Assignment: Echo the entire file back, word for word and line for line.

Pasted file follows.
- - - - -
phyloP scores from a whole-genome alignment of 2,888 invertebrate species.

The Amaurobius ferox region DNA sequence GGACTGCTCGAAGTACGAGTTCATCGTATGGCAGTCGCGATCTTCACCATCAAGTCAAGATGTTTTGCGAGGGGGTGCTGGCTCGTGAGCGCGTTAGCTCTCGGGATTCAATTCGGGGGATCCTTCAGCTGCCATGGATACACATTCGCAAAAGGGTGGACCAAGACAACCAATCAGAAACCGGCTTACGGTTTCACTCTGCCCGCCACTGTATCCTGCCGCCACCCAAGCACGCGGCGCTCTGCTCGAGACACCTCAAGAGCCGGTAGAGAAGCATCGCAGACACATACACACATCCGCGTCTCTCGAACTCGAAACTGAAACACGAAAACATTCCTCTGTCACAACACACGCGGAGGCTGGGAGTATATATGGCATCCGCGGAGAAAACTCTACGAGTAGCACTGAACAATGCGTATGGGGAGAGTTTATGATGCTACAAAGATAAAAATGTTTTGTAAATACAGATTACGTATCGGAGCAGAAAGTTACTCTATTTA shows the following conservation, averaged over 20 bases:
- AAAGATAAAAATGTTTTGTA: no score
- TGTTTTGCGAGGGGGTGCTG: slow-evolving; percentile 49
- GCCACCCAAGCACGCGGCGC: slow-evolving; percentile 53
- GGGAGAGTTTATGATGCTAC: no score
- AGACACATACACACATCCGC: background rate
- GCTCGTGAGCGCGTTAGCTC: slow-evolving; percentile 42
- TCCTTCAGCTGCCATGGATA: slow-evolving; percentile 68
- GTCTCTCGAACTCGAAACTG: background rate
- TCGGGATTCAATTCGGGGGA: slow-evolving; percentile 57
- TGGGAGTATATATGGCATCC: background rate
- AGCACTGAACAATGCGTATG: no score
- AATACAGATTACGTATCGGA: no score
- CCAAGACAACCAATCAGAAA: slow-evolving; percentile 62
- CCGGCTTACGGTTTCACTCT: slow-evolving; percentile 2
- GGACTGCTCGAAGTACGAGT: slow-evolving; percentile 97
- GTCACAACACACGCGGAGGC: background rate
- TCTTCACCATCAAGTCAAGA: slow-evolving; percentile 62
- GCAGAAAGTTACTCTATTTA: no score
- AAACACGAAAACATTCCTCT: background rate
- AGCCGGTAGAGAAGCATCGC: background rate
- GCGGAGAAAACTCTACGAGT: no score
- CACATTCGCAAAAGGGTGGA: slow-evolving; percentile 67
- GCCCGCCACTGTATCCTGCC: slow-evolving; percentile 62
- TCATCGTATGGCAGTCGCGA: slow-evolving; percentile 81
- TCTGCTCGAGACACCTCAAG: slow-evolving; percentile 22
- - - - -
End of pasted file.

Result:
phyloP scores from a whole-genome alignment of 2,888 invertebrate species.

The Amaurobius ferox region DNA sequence GGACTGCTCGAAGTACGAGTTCATCGTATGGCAGTCGCGATCTTCACCATCAAGTCAAGATGTTTTGCGAGGGGGTGCTGGCTCGTGAGCGCGTTAGCTCTCGGGATTCAATTCGGGGGATCCTTCAGCTGCCATGGATACACATTCGCAAAAGGGTGGACCAAGACAACCAATCAGAAACCGGCTTACGGTTTCACTCTGCCCGCCACTGTATCCTGCCGCCACCCAAGCACGCGGCGCTCTGCTCGAGACACCTCAAGAGCCGGTAGAGAAGCATCGCAGACACATACACACATCCGCGTCTCTCGAACTCGAAACTGAAACACGAAAACATTCCTCTGTCACAACACACGCGGAGGCTGGGAGTATATATGGCATCCGCGGAGAAAACTCTACGAGTAGCACTGAACAATGCGTATGGGGAGAGTTTATGATGCTACAAAGATAAAAATGTTTTGTAAATACAGATTACGTATCGGAGCAGAAAGTTACTCTATTTA shows the following conservation, averaged over 20 bases:
- AAAGATAAAAATGTTTTGTA: no score
- TGTTTTGCGAGGGGGTGCTG: slow-evolving; percentile 49
- GCCACCCAAGCACGCGGCGC: slow-evolving; percentile 53
- GGGAGAGTTTATGATGCTAC: no score
- AGACACATACACACATCCGC: background rate
- GCTCGTGAGCGCGTTAGCTC: slow-evolving; percentile 42
- TCCTTCAGCTGCCATGGATA: slow-evolving; percentile 68
- GTCTCTCGAACTCGAAACTG: background rate
- TCGGGATTCAATTCGGGGGA: slow-evolving; percentile 57
- TGGGAGTATATATGGCATCC: background rate
- AGCACTGAACAATGCGTATG: no score
- AATACAGATTACGTATCGGA: no score
- CCAAGACAACCAATCAGAAA: slow-evolving; percentile 62
- CCGGCTTACGGTTTCACTCT: slow-evolving; percentile 2
- GGACTGCTCGAAGTACGAGT: slow-evolving; percentile 97
- GTCACAACACACGCGGAGGC: background rate
- TCTTCACCATCAAGTCAAGA: slow-evolving; percentile 62
- GCAGAAAGTTACTCTATTTA: no score
- AAACACGAAAACATTCCTCT: background rate
- AGCCGGTAGAGAAGCATCGC: background rate
- GCGGAGAAAACTCTACGAGT: no score
- CACATTCGCAAAAGGGTGGA: slow-evolving; percentile 67
- GCCCGCCACTGTATCCTGCC: slow-evolving; percentile 62
- TCATCGTATGGCAGTCGCGA: slow-evolving; percentile 81
- TCTGCTCGAGACACCTCAAG: slow-evolving; percentile 22